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hello

Line breaks: hello
Pronunciation: /həˈləʊ
 
, hɛ-/
(also hallo or hullo)

Definition of hello in English:

exclamation

1Used as a greeting or to begin a telephone conversation: hello there, Katie!
More example sentences
  • Tlingit people do not use such greetings as hello, good-bye, good afternoon, or good evening.
  • But instead of a normal greeting like saying hello or something, they hugged.
  • I thought it summed up what I wanted to say and it also is a way to say hello!
1.1British Used to express surprise: hello, what’s all this then?
More example sentences
  • My second thought is, hello, it's still snowing!
  • And hello, what is this and why haven't I heard about it before?
1.2Used as a cry to attract someone’s attention: ‘Hello below!’ he cried
More example sentences
  • I yelled hello upstairs as I began to head up to see if I could help Mrs. Bishop out.
1.3Used informally to express sarcasm or anger: Hello! Did you even get what the play was about?
More example sentences
  • They sit in classrooms and cannot hear the teachers so, hello, it is no surprise that we are unable to get good outcomes from our education system.
  • She turned down the offer to sing the theme to the TV show… hello!
  • I have wanted to re-watch it like a DVD or something, but I couldn't because, hello!

noun (plural hellos)

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An utterance of ‘hello’; a greeting: she was getting polite nods and hellos from people
More example sentences
  • They sauntered past us and nodded their hellos in our general direction.
  • After a couple of polite hellos and a social drink, excuses were made and a wave of relief washed over everyone as they shut the car door.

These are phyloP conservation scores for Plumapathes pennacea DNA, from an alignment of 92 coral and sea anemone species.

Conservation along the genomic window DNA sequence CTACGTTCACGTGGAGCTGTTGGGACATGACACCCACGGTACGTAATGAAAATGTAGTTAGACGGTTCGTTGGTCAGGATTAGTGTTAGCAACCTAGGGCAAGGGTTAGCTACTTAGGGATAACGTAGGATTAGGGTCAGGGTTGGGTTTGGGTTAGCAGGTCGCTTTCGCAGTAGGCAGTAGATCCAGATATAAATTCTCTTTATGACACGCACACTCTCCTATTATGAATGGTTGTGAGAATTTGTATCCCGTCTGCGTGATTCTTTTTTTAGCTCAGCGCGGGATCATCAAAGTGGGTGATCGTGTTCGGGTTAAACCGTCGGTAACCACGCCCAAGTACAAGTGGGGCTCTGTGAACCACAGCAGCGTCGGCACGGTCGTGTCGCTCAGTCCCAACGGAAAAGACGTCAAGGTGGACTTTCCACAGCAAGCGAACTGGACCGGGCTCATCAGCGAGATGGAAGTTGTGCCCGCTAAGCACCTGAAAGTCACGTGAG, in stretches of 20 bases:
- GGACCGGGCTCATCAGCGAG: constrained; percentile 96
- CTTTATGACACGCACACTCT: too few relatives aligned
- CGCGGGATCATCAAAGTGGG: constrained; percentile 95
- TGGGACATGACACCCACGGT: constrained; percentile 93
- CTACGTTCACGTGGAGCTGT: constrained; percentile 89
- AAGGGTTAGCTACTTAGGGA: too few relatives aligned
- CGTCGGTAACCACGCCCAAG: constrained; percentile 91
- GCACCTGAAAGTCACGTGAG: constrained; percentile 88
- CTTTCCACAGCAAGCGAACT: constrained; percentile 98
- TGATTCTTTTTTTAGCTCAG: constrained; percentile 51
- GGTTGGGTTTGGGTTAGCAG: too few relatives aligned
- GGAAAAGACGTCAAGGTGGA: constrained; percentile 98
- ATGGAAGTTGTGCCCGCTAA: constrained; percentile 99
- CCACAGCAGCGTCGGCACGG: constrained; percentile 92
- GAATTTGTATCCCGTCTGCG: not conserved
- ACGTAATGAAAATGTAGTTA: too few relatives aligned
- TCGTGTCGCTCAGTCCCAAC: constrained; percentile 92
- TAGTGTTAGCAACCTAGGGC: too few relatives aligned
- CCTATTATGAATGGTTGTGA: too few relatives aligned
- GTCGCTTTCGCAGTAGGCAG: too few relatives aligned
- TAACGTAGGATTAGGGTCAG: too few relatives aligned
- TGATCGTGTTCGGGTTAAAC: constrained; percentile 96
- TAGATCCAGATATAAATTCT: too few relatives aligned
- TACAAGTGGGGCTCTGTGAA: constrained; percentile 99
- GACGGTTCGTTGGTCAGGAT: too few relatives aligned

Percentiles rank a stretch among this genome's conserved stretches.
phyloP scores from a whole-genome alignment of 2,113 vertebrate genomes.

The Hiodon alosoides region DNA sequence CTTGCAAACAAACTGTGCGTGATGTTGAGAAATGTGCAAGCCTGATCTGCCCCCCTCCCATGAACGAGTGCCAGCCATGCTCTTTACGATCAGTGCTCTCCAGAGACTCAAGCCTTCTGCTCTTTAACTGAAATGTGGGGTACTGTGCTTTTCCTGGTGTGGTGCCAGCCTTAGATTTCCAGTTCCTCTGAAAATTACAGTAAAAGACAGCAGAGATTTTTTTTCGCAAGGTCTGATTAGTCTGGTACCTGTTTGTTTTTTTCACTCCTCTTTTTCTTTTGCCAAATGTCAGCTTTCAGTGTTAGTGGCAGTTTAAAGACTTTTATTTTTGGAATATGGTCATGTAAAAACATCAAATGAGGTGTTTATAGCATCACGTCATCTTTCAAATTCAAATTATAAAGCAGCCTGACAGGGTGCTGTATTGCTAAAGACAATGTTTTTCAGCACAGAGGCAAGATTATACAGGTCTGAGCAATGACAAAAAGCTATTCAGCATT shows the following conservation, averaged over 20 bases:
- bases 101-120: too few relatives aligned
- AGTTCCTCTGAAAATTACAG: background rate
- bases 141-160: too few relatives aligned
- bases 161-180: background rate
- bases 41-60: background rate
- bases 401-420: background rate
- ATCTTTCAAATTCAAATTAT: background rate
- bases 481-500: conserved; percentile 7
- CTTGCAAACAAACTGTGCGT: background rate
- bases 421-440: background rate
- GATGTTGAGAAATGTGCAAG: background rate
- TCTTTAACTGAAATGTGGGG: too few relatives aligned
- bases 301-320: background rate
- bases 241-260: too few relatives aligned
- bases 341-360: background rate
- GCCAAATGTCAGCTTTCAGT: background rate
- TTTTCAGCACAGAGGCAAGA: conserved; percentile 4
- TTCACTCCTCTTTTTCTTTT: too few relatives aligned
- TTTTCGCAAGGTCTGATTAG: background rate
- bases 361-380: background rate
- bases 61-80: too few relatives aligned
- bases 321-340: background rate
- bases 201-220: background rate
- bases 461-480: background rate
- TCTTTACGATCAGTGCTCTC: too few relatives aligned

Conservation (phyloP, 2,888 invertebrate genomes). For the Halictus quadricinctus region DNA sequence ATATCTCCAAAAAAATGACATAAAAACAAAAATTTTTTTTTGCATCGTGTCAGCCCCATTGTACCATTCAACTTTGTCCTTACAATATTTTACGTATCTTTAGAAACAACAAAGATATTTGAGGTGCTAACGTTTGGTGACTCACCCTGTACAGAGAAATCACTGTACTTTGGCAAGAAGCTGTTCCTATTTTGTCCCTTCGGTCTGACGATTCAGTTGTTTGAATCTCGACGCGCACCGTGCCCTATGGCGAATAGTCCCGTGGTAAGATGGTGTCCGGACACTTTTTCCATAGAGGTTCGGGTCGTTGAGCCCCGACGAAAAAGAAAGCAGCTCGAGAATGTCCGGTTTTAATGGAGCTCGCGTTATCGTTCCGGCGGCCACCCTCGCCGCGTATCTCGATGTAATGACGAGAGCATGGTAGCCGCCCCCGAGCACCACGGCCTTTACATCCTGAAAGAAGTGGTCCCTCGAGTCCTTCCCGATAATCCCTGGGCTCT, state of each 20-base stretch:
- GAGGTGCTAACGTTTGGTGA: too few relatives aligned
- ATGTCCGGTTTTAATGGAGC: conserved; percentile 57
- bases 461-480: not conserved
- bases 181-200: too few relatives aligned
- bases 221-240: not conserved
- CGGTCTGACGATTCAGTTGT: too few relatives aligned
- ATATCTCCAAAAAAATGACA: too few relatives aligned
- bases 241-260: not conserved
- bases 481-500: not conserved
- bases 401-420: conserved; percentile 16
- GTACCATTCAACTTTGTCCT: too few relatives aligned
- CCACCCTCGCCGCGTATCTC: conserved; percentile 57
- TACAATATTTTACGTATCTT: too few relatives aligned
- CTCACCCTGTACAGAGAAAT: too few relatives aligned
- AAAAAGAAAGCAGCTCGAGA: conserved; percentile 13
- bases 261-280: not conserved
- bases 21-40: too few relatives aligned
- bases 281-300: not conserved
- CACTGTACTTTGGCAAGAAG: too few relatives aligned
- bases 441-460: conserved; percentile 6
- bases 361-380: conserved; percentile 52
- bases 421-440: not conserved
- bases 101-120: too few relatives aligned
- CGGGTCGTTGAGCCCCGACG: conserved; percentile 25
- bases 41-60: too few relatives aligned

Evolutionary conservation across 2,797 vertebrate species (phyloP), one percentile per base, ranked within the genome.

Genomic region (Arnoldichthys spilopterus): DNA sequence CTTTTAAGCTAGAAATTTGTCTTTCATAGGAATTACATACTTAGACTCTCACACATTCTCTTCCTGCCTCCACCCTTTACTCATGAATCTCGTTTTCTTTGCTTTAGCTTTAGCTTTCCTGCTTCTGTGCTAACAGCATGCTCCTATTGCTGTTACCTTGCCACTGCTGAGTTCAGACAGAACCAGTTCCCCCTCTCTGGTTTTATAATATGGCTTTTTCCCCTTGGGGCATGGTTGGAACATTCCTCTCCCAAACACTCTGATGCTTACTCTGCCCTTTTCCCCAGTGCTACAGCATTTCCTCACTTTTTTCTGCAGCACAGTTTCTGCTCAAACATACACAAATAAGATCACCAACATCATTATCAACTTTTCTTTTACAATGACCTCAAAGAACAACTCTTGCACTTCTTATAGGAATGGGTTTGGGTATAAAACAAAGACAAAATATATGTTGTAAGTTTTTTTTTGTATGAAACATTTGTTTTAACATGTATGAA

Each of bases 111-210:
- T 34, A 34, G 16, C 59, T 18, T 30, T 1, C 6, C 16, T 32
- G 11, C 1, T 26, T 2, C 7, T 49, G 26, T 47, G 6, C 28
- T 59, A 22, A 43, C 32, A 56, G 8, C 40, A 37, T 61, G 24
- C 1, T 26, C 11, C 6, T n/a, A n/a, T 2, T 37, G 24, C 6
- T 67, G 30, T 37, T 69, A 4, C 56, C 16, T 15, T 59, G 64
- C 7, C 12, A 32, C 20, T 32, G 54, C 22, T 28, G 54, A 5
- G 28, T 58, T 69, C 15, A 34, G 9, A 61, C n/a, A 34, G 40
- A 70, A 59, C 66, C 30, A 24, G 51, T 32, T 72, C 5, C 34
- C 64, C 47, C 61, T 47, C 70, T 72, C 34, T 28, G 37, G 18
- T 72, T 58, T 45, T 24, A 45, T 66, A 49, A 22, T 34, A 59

• Colin Spencer still stood by the desk no one signed in at; and he still smiled and nodded his hellos and goodbyes to every oblivious face that passed him by as though he was host to this year's biggest A-list birthday bash.

verb (helloes, helloing, helloed)

[no object] Back to top  
Say or shout ‘hello’: I pressed the phone button and helloed
More example sentences
  • ‘Hi Kirsten,’ he helloed, obviously calling me Kirsten on purpose.
  • He halloed me back and set about making some more porridge.
  • After all the helloing and such, he would sit down and talk to me in a gruff, military kind of way.

Origin

late 19th century: variant of earlier hollo; related to holla.

More
  • This, like hallo (mid 16th century) a form found well into the 20th century and still common in the policeman's ‘'Allo, 'Allo, 'Allo’, is a variant of the earlier word hollo (early 16th century) and halloo (mid 16th century). They all come from cries used to urge on hunting dogs, and keep in touch will others in the field. Holler (late 17th century) is yet another form, now mainly found in the USA. Compare cooee

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